11 October 2010

Playing with the Wordle algorithm: a tag cloud of Mesh Terms

The paper describing Wordle has been recently published (http://www.research.ibm.com/visual/papers/wordle_final2.pdf ). The algorithm was briefly described: “The most distinctive geometric aspect of a Wordle is the layout algorithm, which packs words to make efficient use of space. While many space-filling visualizations exist, they typically work by recursiveLayout proceeds according to this pseudocode:

sort words by weight, decreasing
for each word w:
w.position := makeInitialPosition(w);
while w intersects other words:

The two key procedures here are "makeInitialPosition" and "updatePosition". The makeInitialPosition routine picks a point at random according to a distribution that takes into account the desired overall shape, and, if desired, alphabetical order. The updatePosition routine moves the word on a spiral of increasing radius, radiating from the word's starting position. The updatePosition routine is aware of constraints on the overall shape of the Wordle. Constraining the layout to a rectangular shape causes updatePosition to prefer positions inside of the strict boundaries of the playing field; a blobby overall shape accepts boundary violations. The rectangular constraint is relaxed when the spiral radius exceeds either playing field dimension. ”
Your browser does not support the <CANVAS> element !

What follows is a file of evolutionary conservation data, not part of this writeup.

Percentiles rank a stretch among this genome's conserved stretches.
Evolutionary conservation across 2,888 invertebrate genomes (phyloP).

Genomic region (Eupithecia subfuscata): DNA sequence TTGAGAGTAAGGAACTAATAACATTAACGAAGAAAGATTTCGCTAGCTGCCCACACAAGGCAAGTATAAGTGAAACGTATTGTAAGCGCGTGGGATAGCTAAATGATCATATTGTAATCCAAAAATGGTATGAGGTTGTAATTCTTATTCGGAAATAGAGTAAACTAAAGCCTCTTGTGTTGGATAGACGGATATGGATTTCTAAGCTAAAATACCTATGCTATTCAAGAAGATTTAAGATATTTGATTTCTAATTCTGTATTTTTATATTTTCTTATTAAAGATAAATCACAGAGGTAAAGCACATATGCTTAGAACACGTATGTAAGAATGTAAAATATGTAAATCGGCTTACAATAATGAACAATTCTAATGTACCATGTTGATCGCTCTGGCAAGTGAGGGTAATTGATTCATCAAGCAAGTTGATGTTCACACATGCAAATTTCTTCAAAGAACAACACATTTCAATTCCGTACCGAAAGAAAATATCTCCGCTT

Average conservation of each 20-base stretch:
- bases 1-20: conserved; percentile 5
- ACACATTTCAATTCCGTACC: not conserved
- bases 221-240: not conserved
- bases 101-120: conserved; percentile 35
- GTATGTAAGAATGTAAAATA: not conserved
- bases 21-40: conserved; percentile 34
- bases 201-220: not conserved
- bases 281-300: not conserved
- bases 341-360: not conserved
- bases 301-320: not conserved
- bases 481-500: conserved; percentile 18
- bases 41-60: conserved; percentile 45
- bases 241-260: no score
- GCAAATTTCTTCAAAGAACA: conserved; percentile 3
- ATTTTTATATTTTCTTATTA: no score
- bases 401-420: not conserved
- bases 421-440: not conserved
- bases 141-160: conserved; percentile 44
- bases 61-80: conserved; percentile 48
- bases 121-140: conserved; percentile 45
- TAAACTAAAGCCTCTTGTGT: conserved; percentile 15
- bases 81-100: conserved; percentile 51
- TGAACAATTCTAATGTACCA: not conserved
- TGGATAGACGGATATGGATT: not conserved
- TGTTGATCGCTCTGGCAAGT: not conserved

Just for fun , I've implemented my own version of the Wordle Alogrithm. The Java code is available on github at http://github.com/lindenb/jsandbox/blob/master/src/sandbox/MyWordle.java. I won't describe the program here, but I'll just say that the code invokes a java.awt.font.TextLayout class to get the shape of the text:
Graphics2D g=(...)
FontRenderContext frc = g.getFontRenderContext();
Font font=new Font("Dialog",Font.BOLD,fontSize);
TextLayout textLayout=new TextLayout(w.getText(), font, frc);
Shape shape=textLayout.getOutline(null);
and a java.awt.geom.Area to test if two shapes intersects.

Ok, let's test this code. FIrst I'm going to dump a pubmed query as XML with another simple tool named PubmedDump. This XML file is then parsed with a javascript program called from the SAX parser saxstream.jar (previously described here):
var content=null;
var mesh2count={};

function startElement(uri,localName,name,atts)
function characters(s)
if(content!=null) content+=s;
function endElement(uri,localName,name)
var count=mesh2count[content];
if(count===undefined) count=0;
function endDocument()
var w= new MyWordle();
for(var s in mesh2count)
var word= new MyWordle.Word(s,mesh2count[s]);
w.setUseArea(true);/* use shape area instead of bounding boxes */
w.setSortType(1);/* sort by weight */

var f=new File("result.svg");
This javascript code counts the occurence of each MESH term (<DescriptorName>), and when the document has been parsed, a new instance of MyWordle class is created, filled and the result is saved to a SVG file.


Here is an example for the query "Rotavirus NSP3 NSP1":
java -jar pubmeddump.jar "Rotavirus NSP3 NSP1" |\
java -cp mywordle.jar:saxscript.jar org.lindenb.tinytools.SAXScript -n -f mesh.js


That's it,


Anonymous said...

Excellent work and very fine analysis!

Anonymous said...

Thanks a LOT! Yours was the only implementation of a word cloud purely in Java that I could find!

Regu said...


Good work there. I was looking for a Java based implementation of tag cloud. Your source code provided a great start. I have created an OSS project for unstructured data analysis called Sift (https://github.com/regunathb/Sift) and tag cloud is one of the supported features.